Front a Correspondent At Friends' House, Euston-road, there is an Empire exhibition.
It is a footnote to the Glasgow one—a very brief footnote, but to the point. It has been devised by young men with no money and put together in hack kitchens.
Charts, photographs, newspaper cuttings, lists of figures, maps, cartoons, give the facts about the existence of the silent basis of Empire: the proletariat.
Prominently on a screen next the entrance is pinned a letter from the " Daily Worker," refusing an advertisement of the exhibition. Comment, in brightly painted capitals, Is " And they call us Communist."
The Duke Dances Merrily
The section giving some of the less conventional biographical details of Scotland 'S aristocracy and titled pluto-democracy is not likely to appease soured Communists.
The husband of the indefatigable Duchess Defender of the Spanish Communists is advertised in a way not likely to draw the enthusiasm of workers. Again an appropriately feudal background of stag, halberds and musketry is the Duke of Atholl photographed. His activities are curtly summed up in bold, blue print : "Director of seven centpanics, including the Jamaica Sugar Estates, Ltd."
The Duke of Montrose dances merrily above the information that he is a director of six companies, including the Trinidad Consolidated Oilfields, Ltd. Compared with Lord MacGowan, however, he is small fry.
African Explosives and Industries, Ltd., British Overseas Bank, Ltd., Canadian Industries, Ltd., International Nickel of Canada, Midland Bank, Ltd., and twelve other companies claim and no doubt reward Lord MacGowan's services as it director.
Mr L. S. Amory, M.P., who has often expressed violent antipathy to German claims in Africa, is a director of the SouthWest Africa Co., Ltd., and of another twelve companies, including Youannti Gold Mines, Ltd., Trust and Loan Company of Canada, and Gold Exploration and Finance Company of itustralia.
At least one name among the people with the lion's share of the Empire must have felt peculiarly at home in the small meeting house. That is Mr Laurence Cadbury, a director of the Bank of England and chairman of Daily News Ltd., which controls pro-Popular Front NewsChronic'
Battered and Gassed
After the power the poverty. . . .
The designers of the exhibition have a pretty eye for contrasts. Next the section about the lead-s of the Empire Plutocracy is a large screen filled with photographs of housing conditions in the British West Indies. English piggeries are on the whole better looking, and more solid.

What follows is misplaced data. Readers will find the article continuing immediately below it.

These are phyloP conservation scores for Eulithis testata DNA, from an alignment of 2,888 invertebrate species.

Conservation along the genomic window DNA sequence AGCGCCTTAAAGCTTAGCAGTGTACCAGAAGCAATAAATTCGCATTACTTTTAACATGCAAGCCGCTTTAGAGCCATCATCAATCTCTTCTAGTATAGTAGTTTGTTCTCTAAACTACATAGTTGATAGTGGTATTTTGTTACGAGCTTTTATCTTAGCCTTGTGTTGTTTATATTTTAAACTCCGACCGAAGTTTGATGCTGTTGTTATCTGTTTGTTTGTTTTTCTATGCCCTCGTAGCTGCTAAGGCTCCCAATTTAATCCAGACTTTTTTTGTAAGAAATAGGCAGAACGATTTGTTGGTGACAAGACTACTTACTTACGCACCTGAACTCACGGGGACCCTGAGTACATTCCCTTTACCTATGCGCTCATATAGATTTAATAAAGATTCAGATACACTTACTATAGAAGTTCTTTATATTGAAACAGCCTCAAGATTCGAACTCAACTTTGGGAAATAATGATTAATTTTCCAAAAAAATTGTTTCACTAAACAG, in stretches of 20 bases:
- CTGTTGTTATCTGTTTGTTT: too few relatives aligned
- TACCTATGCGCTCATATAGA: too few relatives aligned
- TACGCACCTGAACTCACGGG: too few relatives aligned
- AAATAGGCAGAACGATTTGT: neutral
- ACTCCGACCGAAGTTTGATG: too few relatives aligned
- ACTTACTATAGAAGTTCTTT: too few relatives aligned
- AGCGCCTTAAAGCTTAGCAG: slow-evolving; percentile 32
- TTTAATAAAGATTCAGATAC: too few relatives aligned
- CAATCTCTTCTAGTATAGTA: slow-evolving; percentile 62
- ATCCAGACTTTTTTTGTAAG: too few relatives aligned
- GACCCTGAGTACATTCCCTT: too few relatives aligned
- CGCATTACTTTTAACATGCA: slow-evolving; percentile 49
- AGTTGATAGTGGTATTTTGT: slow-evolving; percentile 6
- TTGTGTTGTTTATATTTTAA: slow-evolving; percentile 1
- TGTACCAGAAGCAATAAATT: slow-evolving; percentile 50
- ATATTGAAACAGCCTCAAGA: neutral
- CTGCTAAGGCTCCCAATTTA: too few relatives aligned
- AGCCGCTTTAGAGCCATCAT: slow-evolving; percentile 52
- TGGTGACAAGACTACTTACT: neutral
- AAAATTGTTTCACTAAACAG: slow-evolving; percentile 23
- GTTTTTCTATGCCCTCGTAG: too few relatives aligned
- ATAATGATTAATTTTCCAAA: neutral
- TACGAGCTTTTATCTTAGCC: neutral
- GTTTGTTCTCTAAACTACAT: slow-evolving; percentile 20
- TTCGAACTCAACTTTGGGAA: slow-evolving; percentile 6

In the Canadian section there are accounts of violence in Vancouver, where unemployed demonstrated in June, 1938, for higher relief. A single man unemployed was receiving two
meals and a bed ticket a day. The demonstrations resulted in police reprisals of tear gas attacks, of baton teillanTr,giConnhgeina, India, Samoa, Africa. It went round: Ireland, Palestook barely twenty minutes to see everything thoroughly, but one learnt quite a lot in the swift, depressing empire tour.
One learnt that sections cd Jewish and Arabian workers in Palestine are trying to establish a common front against capitalism; that the Jewish paper Bamuphne, published last Autumn a special number in commemoration of the Russian Revolution; that Britain has £230,000,000 invested in China whilst the United States and Japan have less than £470,000,000 between them; that in Nyassaland the white child receives a state education subsidy of a 14s., whilst the Negro child receives only 2s. 4d.—representative of Government help to missionary schools; that on occasion every negro in South Africa and certain East African colonies must carry Identification Pass, Travelling Pass, Six Days' Special Pass, Monthly Pass, Daily Labourer's Pass, Day Special Pass, Night Special Pass, Trek Pass, Location Visitor's Pass, Lodger's Permit, Poll Tax Receipt Pass, Exemption Pass ; that it is a penal offence for Kenya natives to prospect for gold even in their own preserves.
In one of the pamphlets on sale at the exhibition it is predicted—not with any brilliant originality—that "within a short while there may be another world war to decide which of the Great Powers shall have the privilege of bringing the blessings of peace and citnitisaHon to the benighted people of the colonies!' But such a war must be made the begetter of revolution.
"Is the war to end at Versailles or on the barricades of every capital city in Europe." I.L.P. extremists are not the only people who need ponder on the question.
I.L.P. spells M.U.D. to Communists Although the exhibition demonstrates convincingly that I.L.P. spells M.U.D. to the orthodox supporter of the Communist Party, there is nevertheless a touching veneration for Marx, and a symbolist picture of muscular clenched fists which might do much to wipe out the distasteful impression (for Communists) of the letter from the Dail,u Worker. After ite its sojourn ourn at Friends' House the exhibition will tour Cardiff, Bristol, Norwich, Leeds, among other places.